- Ana Cardoso
MAAT – Museum of Art, Architecture and Technology
Mar 29 – Sep 11, 2023
Curated by João Pinharanda
Leaky Abstraction, an exhibition by Ana Cardoso – finalist of EDP Foundation New Artists Award 2017 – is based on her research around the medium of painting. Exploring optical illusions allowed by the geometry of forms and a gestural and material based painting, Cardoso combines and simultaneously sabotages historical solutions of hard-edge and abstract painting with craft based practices: mixing or connecting dyed and hand-woven unpainted canvases with hand-painted industrial canvases, for instance.
The title – Leaky Abstraction – appropriates a concept used in software development and explores its relationship with abstraction. The latter would be unable to hide all of its concrete details; some information gets lost. Cardoso transfers these ideas to the field of painting, where abstraction, generally understood at odds with figuration, evokes the body in a suit of events. In her work, abstraction is grounded by a structure regulated by modular and geometric forms that are both independent and generic (although defined by the artist), – references to the history of abstraction, formalist strategies, etc. – as propositions for and of the body. Abstraction thus promotes leakages within this structure.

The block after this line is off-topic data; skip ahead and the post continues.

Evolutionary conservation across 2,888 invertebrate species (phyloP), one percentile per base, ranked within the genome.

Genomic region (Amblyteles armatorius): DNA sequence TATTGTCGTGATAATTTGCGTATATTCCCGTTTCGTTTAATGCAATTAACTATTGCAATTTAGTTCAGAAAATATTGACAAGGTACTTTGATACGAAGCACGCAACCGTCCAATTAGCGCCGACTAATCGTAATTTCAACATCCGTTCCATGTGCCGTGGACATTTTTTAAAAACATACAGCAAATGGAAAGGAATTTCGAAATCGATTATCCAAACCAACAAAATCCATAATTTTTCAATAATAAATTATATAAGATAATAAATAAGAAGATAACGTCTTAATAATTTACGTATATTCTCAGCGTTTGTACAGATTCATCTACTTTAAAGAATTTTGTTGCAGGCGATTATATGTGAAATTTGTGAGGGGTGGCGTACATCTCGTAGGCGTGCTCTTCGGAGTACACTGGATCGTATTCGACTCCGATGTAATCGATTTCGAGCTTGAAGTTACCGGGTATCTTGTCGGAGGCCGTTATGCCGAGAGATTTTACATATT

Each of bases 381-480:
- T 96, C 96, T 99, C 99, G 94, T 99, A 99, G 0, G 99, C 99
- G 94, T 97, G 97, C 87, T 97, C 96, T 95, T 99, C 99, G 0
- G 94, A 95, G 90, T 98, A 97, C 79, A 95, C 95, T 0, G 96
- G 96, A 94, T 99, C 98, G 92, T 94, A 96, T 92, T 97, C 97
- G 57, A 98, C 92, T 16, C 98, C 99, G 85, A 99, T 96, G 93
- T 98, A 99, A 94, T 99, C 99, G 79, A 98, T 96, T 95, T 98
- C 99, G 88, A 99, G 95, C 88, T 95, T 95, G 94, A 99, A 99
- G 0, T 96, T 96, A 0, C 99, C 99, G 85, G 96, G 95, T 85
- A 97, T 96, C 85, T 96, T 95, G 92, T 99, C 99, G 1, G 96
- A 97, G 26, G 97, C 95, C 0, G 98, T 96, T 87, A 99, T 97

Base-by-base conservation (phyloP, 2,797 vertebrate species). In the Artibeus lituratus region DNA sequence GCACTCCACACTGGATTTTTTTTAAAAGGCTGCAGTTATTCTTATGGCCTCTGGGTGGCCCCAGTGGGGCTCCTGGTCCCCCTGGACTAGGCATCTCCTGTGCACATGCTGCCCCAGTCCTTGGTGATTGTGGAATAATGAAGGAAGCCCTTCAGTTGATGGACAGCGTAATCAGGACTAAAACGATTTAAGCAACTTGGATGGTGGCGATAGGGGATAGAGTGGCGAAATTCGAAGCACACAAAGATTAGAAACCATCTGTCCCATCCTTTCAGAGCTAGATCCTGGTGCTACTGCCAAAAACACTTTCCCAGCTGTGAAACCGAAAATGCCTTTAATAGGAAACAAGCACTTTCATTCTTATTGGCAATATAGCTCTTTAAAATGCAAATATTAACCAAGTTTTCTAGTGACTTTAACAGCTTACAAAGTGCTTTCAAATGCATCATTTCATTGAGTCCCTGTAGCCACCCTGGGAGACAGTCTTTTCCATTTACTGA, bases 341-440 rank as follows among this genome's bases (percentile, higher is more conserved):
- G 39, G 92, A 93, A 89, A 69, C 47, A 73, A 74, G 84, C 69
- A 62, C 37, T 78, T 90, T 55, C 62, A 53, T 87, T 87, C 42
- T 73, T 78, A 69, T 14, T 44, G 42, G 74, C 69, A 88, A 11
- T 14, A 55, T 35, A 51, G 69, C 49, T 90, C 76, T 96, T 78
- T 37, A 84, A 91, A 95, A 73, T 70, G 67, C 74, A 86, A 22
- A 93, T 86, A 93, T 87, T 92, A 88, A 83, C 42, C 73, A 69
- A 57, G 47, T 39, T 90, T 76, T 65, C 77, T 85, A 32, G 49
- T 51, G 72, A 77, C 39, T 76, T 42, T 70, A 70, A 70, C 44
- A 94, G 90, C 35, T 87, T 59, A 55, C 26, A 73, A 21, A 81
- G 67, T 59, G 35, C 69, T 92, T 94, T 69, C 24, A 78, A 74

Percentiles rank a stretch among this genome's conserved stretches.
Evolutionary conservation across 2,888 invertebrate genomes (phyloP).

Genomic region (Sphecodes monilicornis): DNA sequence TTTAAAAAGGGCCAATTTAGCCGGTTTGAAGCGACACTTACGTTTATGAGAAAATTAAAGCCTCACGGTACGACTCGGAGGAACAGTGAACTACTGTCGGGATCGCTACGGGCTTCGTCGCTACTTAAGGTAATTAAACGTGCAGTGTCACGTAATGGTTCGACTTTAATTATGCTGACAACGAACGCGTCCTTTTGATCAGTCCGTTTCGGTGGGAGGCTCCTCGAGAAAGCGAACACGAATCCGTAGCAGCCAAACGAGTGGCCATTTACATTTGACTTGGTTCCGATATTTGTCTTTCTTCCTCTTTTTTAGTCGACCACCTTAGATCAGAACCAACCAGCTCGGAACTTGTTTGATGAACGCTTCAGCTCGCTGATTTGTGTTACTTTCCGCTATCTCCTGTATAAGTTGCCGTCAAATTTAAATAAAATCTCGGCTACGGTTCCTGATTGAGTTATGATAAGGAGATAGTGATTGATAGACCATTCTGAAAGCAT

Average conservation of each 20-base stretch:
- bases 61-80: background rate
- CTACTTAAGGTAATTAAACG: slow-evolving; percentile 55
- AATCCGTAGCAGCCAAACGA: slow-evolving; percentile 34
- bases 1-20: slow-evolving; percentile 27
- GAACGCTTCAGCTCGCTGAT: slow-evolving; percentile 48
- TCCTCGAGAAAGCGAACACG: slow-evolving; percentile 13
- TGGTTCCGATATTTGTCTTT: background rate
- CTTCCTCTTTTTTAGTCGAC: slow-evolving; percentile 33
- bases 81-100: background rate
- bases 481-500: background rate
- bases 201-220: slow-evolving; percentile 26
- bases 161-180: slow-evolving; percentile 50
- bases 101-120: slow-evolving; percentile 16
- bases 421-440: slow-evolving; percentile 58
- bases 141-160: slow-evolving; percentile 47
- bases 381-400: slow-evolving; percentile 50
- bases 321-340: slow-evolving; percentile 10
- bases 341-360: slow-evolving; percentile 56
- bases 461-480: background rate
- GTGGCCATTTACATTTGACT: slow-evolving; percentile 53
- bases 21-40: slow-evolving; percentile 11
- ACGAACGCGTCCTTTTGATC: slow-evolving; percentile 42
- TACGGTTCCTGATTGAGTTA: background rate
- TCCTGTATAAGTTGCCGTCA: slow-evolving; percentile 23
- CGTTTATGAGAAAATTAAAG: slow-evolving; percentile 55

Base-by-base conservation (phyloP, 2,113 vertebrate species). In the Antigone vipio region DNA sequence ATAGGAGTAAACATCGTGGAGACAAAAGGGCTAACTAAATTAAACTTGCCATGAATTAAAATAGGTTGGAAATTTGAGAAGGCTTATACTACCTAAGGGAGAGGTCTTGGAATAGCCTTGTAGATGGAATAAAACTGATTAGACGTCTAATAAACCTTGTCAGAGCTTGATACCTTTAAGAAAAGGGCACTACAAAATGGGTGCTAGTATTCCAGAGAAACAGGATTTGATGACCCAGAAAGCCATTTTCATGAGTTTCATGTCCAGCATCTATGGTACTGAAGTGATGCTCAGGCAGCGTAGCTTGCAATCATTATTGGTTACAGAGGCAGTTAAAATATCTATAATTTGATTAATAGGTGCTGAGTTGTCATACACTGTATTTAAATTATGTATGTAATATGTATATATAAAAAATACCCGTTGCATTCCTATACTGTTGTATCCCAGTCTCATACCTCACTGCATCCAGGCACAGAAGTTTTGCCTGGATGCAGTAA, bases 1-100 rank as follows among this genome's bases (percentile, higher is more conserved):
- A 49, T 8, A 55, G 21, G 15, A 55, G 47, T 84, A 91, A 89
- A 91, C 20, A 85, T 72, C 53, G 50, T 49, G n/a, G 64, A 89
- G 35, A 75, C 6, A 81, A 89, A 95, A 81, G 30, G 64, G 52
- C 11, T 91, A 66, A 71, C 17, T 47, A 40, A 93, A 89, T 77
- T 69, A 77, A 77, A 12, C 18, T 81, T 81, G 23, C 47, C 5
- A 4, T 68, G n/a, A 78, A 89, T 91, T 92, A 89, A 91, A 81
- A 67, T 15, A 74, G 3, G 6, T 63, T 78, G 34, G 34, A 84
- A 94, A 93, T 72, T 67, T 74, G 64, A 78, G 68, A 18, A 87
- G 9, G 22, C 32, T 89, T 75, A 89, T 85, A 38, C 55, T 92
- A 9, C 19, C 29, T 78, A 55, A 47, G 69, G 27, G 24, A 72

Textiles seem to appear as painting’s core and its ground, and weaving as a surface generator, in dialogue with the history of abstraction. It matters to highlight Ana Cardoso’s interest in making the weave visible, being it the basis for painting – an organic and mechanical process, a practice that links to composition, experimentation, writing, the moving image, or the creation of musical scores.
The exhibition space is transformed into a scenographic experience composed of a continuum of hanging vertical strips – hand dyed and woven –, traversing the exhibition and directing the visitor. The group of works on display propose an immersive installation, a sequence whose elements dialogue and cross-complement – from the work titles, to phenomenological and spatial relations, to the elements that emerge, get lost, and communicate between canvases.